For some men, and women, of a certain age, Judie Tzuke’s appearance on Top of the Pops to sing hit song Stay With Me till Dawn was a life changing experience. I was a teenager at that time, and the initial reason for the attraction was obvious. She was a vision of cascading blond hair with the voice of an angel. That mostly explains why someone like me, listening almost exclusively to Prog up until then but also diving into the burgeoning post-punk and new wave scene, literally rushed out the next day to buy Welcome to the Cruise. I wasn’t expecting much, to be honest. More of the same, maybe? Hopefully a poster for the wall?
You cannot imagine, or re-create the absolute joy of those first few bars of the title track, track 1 side 1, as I realised that Judie Tzuke was, in fact, also rock goddess, prog hero AND voice of an angel, all rolled into one. The intro to this track and the opening verse are sublime:
“Don’t try to take my time, DON’T QUESTION WHAT IS ON MY MIND”, later reprised as, “Don’t try to dim my eyes, DON’T EVER TRY TO LIVE MY LIFE”.
The track as a whole remains to this day one of the all-time great progressive songs. The lyric is heartfelt and challenging, suggesting to me a woman laying down some ground rules for a prospective life partner, and the subject matter is in stark contrast to the aforementioned hit. Not only that, in addition we get string arrangements, a fusion-y instrumental break full of percussion and bass notes and a rocking guitar solo before Judie’s crisp and clear voice echoes out a final aching plea;
No… more… goodbyes.”
It’s one of the great albums, and whilst I could go on – and on – about it, the takeaway is simply that Judie Tzuke started to build a loyal and genre-bending fanbase right from the very start, both because of, but also in spite of the sugary sweetness that was her first, and only, chart hit.
However, this was all of 43 years ago and Judie Tzuke is still creating wonderful music, this latest release, her twenty-third studio album, being the upcoming Jude the Unsinkable. Over the decades, her songwriting has developed, always with a nod to the current fashions, but also always taking influences from across the spectrum, and always delivered with the unwavering grace and panache of her voice.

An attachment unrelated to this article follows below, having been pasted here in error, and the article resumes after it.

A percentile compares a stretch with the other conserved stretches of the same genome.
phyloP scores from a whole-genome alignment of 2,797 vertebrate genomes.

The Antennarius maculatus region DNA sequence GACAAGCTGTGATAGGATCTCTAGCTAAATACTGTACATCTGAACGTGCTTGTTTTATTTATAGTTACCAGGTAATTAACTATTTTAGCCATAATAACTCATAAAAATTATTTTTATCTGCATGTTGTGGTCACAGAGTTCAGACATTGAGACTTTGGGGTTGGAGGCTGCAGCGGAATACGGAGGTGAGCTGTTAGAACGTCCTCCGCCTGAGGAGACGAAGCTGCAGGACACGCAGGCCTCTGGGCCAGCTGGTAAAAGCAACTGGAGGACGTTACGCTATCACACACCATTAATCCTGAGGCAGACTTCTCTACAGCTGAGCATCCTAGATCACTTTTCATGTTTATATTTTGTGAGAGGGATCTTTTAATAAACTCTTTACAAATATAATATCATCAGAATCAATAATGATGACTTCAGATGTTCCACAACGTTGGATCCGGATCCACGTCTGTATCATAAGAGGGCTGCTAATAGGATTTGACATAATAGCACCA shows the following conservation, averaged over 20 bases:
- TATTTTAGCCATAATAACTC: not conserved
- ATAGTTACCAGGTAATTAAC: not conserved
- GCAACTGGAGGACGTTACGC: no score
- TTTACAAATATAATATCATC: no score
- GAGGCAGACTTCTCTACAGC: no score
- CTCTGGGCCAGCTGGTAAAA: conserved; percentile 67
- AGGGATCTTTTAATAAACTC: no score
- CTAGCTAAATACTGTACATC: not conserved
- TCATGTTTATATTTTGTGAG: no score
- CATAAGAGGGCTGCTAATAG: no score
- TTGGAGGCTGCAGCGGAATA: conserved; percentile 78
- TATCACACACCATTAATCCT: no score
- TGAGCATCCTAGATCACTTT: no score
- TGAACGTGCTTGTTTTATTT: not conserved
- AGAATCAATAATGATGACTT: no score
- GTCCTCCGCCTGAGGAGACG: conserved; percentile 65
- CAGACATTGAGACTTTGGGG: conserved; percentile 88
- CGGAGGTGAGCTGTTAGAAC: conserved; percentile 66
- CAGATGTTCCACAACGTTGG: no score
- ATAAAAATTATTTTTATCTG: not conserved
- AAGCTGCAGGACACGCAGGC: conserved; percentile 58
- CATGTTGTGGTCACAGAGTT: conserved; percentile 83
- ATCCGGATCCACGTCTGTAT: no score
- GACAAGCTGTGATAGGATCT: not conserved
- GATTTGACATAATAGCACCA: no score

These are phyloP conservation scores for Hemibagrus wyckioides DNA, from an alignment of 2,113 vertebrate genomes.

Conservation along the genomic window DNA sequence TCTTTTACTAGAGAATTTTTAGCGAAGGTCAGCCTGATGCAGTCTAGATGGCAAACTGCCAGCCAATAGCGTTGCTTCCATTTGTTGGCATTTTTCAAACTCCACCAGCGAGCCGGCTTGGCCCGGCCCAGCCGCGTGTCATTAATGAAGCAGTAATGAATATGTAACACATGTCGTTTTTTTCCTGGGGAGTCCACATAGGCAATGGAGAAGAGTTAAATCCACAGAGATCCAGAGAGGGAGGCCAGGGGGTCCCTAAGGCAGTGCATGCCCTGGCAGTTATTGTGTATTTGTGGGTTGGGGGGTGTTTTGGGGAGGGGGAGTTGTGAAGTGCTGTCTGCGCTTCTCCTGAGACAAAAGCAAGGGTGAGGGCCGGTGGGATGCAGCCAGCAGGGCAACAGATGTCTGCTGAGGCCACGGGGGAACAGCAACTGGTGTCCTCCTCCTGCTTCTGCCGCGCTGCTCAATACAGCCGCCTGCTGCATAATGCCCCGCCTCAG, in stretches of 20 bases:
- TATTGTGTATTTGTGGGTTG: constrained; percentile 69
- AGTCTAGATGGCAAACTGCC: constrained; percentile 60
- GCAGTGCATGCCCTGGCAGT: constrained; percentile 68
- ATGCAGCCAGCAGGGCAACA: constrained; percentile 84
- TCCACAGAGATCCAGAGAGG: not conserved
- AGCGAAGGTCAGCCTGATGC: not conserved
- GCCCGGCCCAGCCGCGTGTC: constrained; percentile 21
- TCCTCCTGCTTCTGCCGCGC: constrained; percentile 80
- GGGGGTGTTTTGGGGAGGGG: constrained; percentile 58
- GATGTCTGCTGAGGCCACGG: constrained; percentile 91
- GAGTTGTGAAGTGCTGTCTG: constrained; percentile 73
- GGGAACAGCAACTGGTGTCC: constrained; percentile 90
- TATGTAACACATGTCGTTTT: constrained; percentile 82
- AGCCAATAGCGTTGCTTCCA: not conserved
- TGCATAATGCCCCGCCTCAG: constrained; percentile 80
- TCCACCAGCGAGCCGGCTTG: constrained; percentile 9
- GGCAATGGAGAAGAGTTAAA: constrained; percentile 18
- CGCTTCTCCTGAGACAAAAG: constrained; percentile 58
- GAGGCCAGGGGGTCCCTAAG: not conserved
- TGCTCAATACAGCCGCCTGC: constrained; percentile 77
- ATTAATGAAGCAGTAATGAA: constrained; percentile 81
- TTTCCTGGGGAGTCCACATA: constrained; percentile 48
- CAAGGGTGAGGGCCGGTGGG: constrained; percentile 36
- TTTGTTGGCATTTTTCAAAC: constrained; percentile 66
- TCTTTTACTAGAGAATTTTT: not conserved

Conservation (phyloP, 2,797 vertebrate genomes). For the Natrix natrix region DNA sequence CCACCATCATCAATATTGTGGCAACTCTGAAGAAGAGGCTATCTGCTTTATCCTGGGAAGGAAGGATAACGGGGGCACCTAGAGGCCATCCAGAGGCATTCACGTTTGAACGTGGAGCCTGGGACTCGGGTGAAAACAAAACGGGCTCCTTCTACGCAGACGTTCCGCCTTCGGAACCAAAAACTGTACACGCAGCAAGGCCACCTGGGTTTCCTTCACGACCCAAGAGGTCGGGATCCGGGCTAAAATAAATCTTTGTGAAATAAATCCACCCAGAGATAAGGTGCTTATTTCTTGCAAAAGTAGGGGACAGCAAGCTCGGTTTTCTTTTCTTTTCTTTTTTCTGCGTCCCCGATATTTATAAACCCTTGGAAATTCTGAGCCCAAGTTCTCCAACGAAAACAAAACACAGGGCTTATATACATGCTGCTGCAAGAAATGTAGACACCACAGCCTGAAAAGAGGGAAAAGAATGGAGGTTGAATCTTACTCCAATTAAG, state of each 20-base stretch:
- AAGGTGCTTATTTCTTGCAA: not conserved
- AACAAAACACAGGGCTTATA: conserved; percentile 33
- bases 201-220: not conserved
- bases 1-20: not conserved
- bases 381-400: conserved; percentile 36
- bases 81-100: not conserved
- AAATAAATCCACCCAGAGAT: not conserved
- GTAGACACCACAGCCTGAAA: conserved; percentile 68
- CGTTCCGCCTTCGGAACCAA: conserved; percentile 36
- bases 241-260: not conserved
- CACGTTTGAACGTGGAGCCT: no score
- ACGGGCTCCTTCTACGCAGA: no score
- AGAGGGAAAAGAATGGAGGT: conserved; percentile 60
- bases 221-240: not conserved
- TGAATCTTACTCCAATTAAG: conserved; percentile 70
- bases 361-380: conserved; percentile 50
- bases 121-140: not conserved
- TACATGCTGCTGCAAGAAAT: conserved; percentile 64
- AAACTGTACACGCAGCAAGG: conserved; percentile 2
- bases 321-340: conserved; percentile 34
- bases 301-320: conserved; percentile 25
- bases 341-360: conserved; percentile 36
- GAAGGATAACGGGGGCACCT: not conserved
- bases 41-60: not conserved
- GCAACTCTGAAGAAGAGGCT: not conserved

Her last solo album was released in 2017, but she has been active touring since lockdown, including a collaboration with Beverley Craven and Julie Fordham for the spectacular Woman to Woman project. Her empire is a family affair with original band member and husband Paul Muggleton contributing musically and producing, and their daughters Tallula and Bailey providing backing vocals. This album has a host of musicians who have worked with Judie over the years, including Bob Noble and David P Goodes and recent song-writing partners Chaz Thorogood and Ben Mark.
The last decade or so has seen Judie maintain her impressive work ethic and creativity despite suffering serious health issues, and of course the impacts of lockdown and the associated complications for the music business. As she puts it herself,
The album’s first track, to which Judie refers, is a companion piece to the first track on the previous album, another of this duo’s compositions (Women Overboard from Peace Has Broken Out). In Women Overboard we find our heroine on the edge of despair, represented by a melancholic soundscape washing underneath the vocal, which showcases all of the emotional power of Judie’s voice;
She’s not waving, she’s going down
But she’s still breathing and holding on
Unsinkable is more optimistic, defiance in the face of adversity. Although the cadence of the song is similar, there is a lighter touch to it and it is lifted further by Ben Mark’s intense electric guitar solo.
Nowhere but it seems that I’m not done yet